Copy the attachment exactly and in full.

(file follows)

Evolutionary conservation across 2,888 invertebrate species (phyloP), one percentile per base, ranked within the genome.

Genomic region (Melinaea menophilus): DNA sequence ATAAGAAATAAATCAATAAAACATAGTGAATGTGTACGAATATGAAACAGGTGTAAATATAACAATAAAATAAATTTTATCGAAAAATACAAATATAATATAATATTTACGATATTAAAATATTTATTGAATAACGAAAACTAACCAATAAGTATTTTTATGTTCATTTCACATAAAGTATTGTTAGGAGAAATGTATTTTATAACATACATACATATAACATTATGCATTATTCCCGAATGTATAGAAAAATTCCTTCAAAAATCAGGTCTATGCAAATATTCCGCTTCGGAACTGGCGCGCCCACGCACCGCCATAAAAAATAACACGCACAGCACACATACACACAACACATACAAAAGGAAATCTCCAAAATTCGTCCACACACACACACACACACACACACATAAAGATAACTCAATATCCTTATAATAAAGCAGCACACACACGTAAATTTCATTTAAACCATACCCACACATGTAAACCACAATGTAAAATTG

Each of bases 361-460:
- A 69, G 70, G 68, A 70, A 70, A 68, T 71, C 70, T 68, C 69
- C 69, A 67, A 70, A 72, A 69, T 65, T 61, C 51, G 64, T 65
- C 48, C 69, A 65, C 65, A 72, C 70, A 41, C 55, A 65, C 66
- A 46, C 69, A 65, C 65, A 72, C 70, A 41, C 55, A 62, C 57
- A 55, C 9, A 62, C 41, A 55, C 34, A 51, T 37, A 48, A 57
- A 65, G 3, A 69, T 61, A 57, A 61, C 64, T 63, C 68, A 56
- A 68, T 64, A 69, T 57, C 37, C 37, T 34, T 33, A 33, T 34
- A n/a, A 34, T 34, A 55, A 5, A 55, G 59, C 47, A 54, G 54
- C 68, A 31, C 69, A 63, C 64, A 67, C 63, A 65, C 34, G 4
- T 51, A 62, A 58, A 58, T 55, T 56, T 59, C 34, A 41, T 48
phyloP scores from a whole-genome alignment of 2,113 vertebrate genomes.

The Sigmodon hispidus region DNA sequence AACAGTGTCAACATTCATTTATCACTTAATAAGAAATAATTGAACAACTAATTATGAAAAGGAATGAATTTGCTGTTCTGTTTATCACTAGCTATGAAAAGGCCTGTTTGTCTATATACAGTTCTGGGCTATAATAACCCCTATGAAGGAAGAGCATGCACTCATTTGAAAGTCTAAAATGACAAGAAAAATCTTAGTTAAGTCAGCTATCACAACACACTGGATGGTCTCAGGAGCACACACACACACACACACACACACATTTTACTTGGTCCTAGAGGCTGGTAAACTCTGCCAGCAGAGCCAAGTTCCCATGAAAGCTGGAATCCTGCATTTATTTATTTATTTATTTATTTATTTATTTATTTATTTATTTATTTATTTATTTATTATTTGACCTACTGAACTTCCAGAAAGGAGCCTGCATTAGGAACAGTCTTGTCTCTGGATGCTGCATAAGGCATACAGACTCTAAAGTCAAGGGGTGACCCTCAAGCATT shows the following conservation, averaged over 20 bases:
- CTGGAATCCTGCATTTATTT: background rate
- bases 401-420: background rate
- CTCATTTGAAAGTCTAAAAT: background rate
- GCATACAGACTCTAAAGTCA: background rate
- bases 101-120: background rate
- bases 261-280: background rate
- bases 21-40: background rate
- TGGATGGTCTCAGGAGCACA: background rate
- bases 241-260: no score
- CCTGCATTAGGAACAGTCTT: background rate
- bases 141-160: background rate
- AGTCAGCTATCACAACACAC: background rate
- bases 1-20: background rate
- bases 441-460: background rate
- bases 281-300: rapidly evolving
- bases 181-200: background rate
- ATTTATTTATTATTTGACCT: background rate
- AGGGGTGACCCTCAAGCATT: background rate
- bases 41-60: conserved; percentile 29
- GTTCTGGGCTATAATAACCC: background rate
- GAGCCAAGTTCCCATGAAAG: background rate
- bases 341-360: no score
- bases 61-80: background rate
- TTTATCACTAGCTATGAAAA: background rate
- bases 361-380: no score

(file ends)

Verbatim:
Evolutionary conservation across 2,888 invertebrate species (phyloP), one percentile per base, ranked within the genome.

Genomic region (Melinaea menophilus): DNA sequence ATAAGAAATAAATCAATAAAACATAGTGAATGTGTACGAATATGAAACAGGTGTAAATATAACAATAAAATAAATTTTATCGAAAAATACAAATATAATATAATATTTACGATATTAAAATATTTATTGAATAACGAAAACTAACCAATAAGTATTTTTATGTTCATTTCACATAAAGTATTGTTAGGAGAAATGTATTTTATAACATACATACATATAACATTATGCATTATTCCCGAATGTATAGAAAAATTCCTTCAAAAATCAGGTCTATGCAAATATTCCGCTTCGGAACTGGCGCGCCCACGCACCGCCATAAAAAATAACACGCACAGCACACATACACACAACACATACAAAAGGAAATCTCCAAAATTCGTCCACACACACACACACACACACACACATAAAGATAACTCAATATCCTTATAATAAAGCAGCACACACACGTAAATTTCATTTAAACCATACCCACACATGTAAACCACAATGTAAAATTG

Each of bases 361-460:
- A 69, G 70, G 68, A 70, A 70, A 68, T 71, C 70, T 68, C 69
- C 69, A 67, A 70, A 72, A 69, T 65, T 61, C 51, G 64, T 65
- C 48, C 69, A 65, C 65, A 72, C 70, A 41, C 55, A 65, C 66
- A 46, C 69, A 65, C 65, A 72, C 70, A 41, C 55, A 62, C 57
- A 55, C 9, A 62, C 41, A 55, C 34, A 51, T 37, A 48, A 57
- A 65, G 3, A 69, T 61, A 57, A 61, C 64, T 63, C 68, A 56
- A 68, T 64, A 69, T 57, C 37, C 37, T 34, T 33, A 33, T 34
- A n/a, A 34, T 34, A 55, A 5, A 55, G 59, C 47, A 54, G 54
- C 68, A 31, C 69, A 63, C 64, A 67, C 63, A 65, C 34, G 4
- T 51, A 62, A 58, A 58, T 55, T 56, T 59, C 34, A 41, T 48
phyloP scores from a whole-genome alignment of 2,113 vertebrate genomes.

The Sigmodon hispidus region DNA sequence AACAGTGTCAACATTCATTTATCACTTAATAAGAAATAATTGAACAACTAATTATGAAAAGGAATGAATTTGCTGTTCTGTTTATCACTAGCTATGAAAAGGCCTGTTTGTCTATATACAGTTCTGGGCTATAATAACCCCTATGAAGGAAGAGCATGCACTCATTTGAAAGTCTAAAATGACAAGAAAAATCTTAGTTAAGTCAGCTATCACAACACACTGGATGGTCTCAGGAGCACACACACACACACACACACACACATTTTACTTGGTCCTAGAGGCTGGTAAACTCTGCCAGCAGAGCCAAGTTCCCATGAAAGCTGGAATCCTGCATTTATTTATTTATTTATTTATTTATTTATTTATTTATTTATTTATTTATTTATTTATTATTTGACCTACTGAACTTCCAGAAAGGAGCCTGCATTAGGAACAGTCTTGTCTCTGGATGCTGCATAAGGCATACAGACTCTAAAGTCAAGGGGTGACCCTCAAGCATT shows the following conservation, averaged over 20 bases:
- CTGGAATCCTGCATTTATTT: background rate
- bases 401-420: background rate
- CTCATTTGAAAGTCTAAAAT: background rate
- GCATACAGACTCTAAAGTCA: background rate
- bases 101-120: background rate
- bases 261-280: background rate
- bases 21-40: background rate
- TGGATGGTCTCAGGAGCACA: background rate
- bases 241-260: no score
- CCTGCATTAGGAACAGTCTT: background rate
- bases 141-160: background rate
- AGTCAGCTATCACAACACAC: background rate
- bases 1-20: background rate
- bases 441-460: background rate
- bases 281-300: rapidly evolving
- bases 181-200: background rate
- ATTTATTTATTATTTGACCT: background rate
- AGGGGTGACCCTCAAGCATT: background rate
- bases 41-60: conserved; percentile 29
- GTTCTGGGCTATAATAACCC: background rate
- GAGCCAAGTTCCCATGAAAG: background rate
- bases 341-360: no score
- bases 61-80: background rate
- TTTATCACTAGCTATGAAAA: background rate
- bases 361-380: no score